Christmas is a fun time, but it can also be a dangerous time for pets – we tell you what to watch out for so as not to turn those sleigh bells into alarm bells.
Christmas tree and decorations
There’s nothing nicer than the smell of a fresh pine tree, but pine needles (and even the fake plastic ones) can be a problem if eaten by your pet, causing stomach problems and even perforation. Then there’s the tree water, it can be toxic to pets; try to keep a cover on it if you’ve got a pet that likes to drink anything that’s available. And then of course trees are a tipping hazard. Try and keep the tree somewhere stable, tucked in a corner against walls or windows, so that it can’t topple over if investigated by a curious pooch or kitten.
Decorations like tinsel, ribbons and string can be a big attraction, especially for playful cats. They can easily become twisted round the intestines if swallowed. Things like glue and pot pourri oil can be extremely toxic to pets, keep this stuff well away from them.
Even traditional Christmas plants like poinsettia, holly berries and mistletoe can be toxic, causing vomiting and breathing problems. And cats are particularly sensitive to lilies. The pollen can brush off onto them as they pass by and they can end up licking it off during grooming.
Christmas food and treats
Chocolate is everywhere at Christmas time, wrapped up under the tree, on the tree, on the coffee table. A box of Roses could be eaten by your angelic pooch, wrappers and all, before you’ve time to say ho, ho, ho Merry Christmas. Chocolate contains a substance called theobromine (associated with the suggested aphrodisiac effect of chocolate) which is poisonous to pets. Dark chocolate contains more than white or milk, so is even more toxic. Your dog will sniff out a chocolate present under the tree or on the tree for that matter, so try and remove from reach and smell.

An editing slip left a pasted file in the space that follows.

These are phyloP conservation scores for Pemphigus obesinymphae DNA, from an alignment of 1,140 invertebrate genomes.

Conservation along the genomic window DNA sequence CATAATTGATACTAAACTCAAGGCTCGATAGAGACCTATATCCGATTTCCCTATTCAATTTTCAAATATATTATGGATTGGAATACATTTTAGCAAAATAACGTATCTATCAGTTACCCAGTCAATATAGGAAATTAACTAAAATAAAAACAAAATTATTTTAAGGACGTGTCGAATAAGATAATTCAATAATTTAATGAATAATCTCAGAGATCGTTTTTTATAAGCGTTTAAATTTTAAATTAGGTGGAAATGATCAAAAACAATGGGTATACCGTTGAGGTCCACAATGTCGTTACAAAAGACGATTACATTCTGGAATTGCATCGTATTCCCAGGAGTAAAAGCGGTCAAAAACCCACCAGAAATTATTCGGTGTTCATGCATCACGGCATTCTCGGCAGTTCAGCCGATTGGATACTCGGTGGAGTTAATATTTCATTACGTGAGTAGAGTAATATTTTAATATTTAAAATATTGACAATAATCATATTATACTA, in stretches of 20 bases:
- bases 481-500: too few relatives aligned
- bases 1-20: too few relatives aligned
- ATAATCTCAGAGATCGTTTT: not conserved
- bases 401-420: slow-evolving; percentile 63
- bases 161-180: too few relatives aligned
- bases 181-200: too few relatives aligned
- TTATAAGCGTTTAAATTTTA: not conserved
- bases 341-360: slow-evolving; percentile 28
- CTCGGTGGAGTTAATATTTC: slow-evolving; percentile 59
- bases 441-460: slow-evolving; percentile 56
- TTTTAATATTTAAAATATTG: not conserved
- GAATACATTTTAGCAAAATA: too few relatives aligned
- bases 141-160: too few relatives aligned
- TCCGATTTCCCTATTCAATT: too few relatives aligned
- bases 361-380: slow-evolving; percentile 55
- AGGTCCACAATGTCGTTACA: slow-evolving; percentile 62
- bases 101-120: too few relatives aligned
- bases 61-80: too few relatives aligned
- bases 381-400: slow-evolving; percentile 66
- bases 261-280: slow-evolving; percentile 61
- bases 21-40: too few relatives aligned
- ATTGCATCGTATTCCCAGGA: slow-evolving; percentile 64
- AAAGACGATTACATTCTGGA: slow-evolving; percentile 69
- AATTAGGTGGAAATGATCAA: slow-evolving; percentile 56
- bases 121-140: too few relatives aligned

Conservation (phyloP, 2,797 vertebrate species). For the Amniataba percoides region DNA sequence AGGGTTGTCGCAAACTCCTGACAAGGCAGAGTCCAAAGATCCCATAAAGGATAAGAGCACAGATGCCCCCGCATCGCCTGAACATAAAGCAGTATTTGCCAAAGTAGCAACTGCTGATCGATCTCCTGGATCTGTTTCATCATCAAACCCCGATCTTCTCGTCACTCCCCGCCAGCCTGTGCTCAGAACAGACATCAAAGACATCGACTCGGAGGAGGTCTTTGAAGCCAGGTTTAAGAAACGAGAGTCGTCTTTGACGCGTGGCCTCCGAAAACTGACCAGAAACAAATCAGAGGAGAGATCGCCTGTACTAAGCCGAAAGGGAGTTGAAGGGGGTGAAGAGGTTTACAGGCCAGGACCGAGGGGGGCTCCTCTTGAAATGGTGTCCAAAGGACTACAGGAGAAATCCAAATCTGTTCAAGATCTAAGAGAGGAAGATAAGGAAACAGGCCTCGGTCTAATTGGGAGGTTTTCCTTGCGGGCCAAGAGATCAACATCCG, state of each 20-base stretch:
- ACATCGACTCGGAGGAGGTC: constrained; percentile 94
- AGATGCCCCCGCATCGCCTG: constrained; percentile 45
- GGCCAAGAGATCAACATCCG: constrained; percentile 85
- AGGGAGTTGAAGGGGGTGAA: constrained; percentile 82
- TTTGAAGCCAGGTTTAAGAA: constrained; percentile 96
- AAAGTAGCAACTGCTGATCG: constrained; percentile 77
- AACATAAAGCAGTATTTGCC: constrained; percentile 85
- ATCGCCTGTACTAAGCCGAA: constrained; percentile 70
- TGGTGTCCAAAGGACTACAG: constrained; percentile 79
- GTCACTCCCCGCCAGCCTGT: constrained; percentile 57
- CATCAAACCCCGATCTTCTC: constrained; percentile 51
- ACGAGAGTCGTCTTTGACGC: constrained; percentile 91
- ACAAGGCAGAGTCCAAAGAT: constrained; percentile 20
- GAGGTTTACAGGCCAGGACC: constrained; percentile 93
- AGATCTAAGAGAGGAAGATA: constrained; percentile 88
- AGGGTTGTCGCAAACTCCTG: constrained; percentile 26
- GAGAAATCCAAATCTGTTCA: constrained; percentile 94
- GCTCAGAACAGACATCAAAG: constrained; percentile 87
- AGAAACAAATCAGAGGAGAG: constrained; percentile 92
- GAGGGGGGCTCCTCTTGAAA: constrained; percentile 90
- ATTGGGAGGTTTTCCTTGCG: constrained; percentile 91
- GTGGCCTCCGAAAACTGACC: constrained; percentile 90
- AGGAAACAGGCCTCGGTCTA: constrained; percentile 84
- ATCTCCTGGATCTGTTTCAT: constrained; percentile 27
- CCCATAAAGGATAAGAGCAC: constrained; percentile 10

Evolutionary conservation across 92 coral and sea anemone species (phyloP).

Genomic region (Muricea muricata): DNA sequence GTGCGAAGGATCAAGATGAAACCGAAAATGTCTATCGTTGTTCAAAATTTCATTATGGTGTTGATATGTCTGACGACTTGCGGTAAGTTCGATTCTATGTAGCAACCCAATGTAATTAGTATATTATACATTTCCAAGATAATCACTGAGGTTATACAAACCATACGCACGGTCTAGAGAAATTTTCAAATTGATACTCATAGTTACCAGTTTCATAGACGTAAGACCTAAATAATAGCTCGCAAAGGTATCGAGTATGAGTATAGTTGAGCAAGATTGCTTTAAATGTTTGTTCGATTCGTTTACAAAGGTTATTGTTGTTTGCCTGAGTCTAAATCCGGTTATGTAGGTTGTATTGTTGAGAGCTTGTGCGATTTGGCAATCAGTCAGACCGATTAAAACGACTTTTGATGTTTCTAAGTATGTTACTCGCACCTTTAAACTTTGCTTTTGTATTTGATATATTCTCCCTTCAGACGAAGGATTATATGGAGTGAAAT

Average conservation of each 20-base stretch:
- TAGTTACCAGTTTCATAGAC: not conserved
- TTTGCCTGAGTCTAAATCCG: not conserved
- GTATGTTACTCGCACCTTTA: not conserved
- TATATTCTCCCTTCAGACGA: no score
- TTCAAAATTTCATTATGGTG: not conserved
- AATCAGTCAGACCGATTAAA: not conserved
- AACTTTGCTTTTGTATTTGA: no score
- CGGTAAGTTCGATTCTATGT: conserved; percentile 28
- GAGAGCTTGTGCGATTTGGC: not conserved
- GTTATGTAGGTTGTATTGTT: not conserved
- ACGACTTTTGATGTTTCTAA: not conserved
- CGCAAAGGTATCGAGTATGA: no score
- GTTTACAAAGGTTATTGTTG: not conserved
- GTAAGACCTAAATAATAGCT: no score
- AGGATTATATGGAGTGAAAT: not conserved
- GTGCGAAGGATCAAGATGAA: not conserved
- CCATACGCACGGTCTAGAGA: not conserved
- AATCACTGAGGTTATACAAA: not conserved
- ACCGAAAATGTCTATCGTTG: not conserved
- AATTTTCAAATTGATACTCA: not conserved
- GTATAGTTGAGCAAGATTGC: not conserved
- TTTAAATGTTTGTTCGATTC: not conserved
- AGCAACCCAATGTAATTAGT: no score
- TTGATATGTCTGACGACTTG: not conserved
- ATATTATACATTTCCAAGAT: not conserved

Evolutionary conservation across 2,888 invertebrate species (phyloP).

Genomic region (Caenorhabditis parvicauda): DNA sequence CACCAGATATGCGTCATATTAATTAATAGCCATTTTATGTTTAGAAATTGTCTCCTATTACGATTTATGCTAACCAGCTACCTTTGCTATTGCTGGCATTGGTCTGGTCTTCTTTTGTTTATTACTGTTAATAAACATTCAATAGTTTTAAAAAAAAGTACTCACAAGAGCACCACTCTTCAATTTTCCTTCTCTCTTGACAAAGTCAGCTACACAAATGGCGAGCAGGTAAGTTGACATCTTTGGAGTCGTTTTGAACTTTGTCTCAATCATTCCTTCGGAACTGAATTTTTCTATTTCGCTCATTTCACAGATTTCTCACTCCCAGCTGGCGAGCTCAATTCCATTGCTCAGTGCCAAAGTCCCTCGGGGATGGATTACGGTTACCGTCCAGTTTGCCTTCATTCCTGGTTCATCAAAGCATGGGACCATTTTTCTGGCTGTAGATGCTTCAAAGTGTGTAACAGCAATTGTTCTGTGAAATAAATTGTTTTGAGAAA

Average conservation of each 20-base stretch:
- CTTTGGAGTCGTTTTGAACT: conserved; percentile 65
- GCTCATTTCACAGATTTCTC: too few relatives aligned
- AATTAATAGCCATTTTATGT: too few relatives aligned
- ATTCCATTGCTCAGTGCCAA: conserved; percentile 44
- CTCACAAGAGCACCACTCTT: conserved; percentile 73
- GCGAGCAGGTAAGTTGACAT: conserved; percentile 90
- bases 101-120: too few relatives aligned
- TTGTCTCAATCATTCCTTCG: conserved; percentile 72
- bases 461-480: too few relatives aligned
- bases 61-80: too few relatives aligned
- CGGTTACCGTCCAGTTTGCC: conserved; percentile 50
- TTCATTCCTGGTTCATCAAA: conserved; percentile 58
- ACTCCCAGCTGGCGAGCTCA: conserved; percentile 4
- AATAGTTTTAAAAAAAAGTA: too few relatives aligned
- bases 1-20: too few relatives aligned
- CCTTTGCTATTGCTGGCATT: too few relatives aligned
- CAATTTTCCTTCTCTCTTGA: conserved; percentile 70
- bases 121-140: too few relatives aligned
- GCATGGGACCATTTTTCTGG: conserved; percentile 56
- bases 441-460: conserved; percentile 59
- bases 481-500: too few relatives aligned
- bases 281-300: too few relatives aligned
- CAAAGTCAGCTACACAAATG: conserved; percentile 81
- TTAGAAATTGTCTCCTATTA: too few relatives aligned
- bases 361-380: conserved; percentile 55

Sweets often contain an artificial sweetener called xylitol, again poisonous to pets.
We all feel tempted to include our pets in the eating frenzy that is Christmas dinner. But turkey bones are a no-no. They can splinter and cause problems for dogs. Also Christmas dinner left-overs can be laden in fat, resulting in diarrhoea or vomiting if dogs are allowed to over-indulge.
Hustle and bustle
The same wisdom applies here as for other events such as Halloween and New Year’s Eve – if you’ve got a nervous pet who doesn’t like loud noise and lots of people; keep them secure in a cosy, warm room away from all the peak hour hustle and bustle. For more tips on keeping them safe check out our Halloween blog.
Including your pet in the festivities
There’s plenty you can do to include your pet in the festivities. Giving them a pressie is always a nice way to get in their good books. See our suggestions from last week’s blog here.
We might sound a bit of a bah humbug but you’ll thank us when your pets have a safe, happy and accident-free Christmas (really)!